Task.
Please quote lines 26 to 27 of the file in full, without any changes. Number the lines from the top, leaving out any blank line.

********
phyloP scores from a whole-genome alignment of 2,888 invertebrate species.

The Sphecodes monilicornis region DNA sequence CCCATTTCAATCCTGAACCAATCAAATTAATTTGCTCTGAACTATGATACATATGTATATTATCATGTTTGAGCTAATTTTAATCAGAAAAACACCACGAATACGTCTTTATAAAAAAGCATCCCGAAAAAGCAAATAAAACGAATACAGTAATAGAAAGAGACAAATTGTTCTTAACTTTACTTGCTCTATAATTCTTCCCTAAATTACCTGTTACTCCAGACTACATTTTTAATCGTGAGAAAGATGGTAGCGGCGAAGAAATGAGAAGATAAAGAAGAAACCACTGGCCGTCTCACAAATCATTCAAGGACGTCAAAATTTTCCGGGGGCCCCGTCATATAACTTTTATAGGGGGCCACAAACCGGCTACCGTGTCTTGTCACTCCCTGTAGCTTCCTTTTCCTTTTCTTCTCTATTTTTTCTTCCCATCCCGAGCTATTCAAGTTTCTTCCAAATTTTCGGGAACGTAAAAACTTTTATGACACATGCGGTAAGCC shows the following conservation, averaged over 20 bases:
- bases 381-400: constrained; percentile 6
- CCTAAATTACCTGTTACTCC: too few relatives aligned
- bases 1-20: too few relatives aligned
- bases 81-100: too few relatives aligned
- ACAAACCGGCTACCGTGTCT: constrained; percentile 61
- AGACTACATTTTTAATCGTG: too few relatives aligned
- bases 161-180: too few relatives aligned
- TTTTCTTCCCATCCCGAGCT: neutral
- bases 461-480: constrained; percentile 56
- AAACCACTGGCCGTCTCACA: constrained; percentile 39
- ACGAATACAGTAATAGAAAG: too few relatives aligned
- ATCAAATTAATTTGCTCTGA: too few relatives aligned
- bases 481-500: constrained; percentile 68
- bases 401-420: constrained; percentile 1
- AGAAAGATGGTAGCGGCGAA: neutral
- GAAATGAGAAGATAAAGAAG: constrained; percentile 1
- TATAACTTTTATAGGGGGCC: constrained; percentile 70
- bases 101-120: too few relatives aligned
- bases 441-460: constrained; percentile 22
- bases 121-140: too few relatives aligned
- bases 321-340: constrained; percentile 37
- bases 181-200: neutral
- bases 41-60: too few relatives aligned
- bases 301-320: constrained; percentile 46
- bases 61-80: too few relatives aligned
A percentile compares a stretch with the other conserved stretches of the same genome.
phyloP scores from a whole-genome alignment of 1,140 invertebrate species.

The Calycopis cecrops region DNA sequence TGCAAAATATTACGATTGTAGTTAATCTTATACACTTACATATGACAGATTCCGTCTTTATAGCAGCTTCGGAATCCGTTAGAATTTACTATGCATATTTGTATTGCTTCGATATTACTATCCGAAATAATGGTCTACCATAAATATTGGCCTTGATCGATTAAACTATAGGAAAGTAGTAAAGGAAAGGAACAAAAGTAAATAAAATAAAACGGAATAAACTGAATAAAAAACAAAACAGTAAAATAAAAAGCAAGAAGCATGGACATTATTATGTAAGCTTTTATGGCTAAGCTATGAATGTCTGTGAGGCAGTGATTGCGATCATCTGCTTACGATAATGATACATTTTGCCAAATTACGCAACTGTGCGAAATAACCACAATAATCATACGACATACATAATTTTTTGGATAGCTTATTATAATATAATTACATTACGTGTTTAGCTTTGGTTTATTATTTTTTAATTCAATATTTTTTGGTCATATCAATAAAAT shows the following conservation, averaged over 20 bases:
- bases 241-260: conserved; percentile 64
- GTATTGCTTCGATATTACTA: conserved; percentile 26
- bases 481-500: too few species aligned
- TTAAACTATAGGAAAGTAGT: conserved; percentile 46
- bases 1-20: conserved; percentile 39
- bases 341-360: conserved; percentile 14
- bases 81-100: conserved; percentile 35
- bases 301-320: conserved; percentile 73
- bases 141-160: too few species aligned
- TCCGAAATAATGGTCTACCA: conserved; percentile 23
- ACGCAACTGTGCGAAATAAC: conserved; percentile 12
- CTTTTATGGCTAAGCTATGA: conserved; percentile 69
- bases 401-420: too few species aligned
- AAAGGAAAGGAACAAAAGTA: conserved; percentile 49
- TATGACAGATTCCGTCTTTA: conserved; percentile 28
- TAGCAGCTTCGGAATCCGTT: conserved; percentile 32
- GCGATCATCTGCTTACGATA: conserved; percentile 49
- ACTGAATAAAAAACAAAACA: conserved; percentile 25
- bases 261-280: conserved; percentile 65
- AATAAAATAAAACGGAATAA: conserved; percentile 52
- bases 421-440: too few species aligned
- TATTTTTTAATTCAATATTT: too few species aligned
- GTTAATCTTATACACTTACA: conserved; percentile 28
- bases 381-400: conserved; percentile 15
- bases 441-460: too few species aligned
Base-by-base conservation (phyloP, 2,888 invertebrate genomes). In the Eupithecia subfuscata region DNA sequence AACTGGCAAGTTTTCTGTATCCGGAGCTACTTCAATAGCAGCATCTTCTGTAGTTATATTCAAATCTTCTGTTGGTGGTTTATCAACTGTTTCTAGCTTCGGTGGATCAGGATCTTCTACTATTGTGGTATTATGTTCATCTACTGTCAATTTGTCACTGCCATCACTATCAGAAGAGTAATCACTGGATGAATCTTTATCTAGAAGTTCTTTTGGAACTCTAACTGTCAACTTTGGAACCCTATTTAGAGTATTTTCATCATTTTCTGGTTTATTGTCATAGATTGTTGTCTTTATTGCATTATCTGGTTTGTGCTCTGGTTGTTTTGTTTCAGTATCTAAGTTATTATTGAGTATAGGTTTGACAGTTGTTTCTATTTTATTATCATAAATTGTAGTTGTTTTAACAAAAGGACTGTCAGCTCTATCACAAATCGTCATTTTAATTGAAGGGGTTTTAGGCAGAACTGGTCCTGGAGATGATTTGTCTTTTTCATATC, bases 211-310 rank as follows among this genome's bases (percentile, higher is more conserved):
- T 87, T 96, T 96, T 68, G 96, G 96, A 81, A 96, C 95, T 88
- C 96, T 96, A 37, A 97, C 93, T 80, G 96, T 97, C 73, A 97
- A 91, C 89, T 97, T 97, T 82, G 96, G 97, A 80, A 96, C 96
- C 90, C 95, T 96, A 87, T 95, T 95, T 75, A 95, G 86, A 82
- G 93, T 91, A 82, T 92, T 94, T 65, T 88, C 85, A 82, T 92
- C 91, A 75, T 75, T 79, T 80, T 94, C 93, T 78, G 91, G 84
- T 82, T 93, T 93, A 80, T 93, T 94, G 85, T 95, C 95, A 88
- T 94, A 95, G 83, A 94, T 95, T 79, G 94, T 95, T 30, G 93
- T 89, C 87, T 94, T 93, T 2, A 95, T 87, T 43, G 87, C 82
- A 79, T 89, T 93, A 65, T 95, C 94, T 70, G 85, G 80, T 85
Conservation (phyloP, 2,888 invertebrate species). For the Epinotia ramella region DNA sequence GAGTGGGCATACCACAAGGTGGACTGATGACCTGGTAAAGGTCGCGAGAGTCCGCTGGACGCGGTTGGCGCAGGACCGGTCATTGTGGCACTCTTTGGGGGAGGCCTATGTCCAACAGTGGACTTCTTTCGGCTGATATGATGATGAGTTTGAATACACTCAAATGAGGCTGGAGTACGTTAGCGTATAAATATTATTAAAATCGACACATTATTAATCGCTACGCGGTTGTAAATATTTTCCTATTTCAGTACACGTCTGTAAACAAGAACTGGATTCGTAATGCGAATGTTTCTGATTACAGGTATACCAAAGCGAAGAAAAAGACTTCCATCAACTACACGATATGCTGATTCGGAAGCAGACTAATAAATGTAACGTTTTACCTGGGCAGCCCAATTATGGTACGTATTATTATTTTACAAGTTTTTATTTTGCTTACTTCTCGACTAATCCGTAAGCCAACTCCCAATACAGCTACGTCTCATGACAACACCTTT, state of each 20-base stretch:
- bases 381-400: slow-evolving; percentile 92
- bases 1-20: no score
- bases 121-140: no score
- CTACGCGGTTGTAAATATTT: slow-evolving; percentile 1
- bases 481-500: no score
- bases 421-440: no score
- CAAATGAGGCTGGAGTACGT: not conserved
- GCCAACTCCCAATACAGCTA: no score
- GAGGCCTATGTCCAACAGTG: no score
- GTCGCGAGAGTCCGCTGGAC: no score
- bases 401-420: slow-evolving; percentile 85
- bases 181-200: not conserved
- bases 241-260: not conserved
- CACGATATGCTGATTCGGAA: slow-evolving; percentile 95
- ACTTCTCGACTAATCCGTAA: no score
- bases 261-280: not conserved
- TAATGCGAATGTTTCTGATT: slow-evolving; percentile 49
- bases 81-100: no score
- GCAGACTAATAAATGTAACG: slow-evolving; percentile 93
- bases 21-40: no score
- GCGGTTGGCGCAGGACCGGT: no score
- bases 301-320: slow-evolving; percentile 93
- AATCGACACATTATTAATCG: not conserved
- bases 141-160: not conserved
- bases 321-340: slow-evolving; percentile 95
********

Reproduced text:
- bases 301-320: constrained; percentile 46
- bases 61-80: too few relatives aligned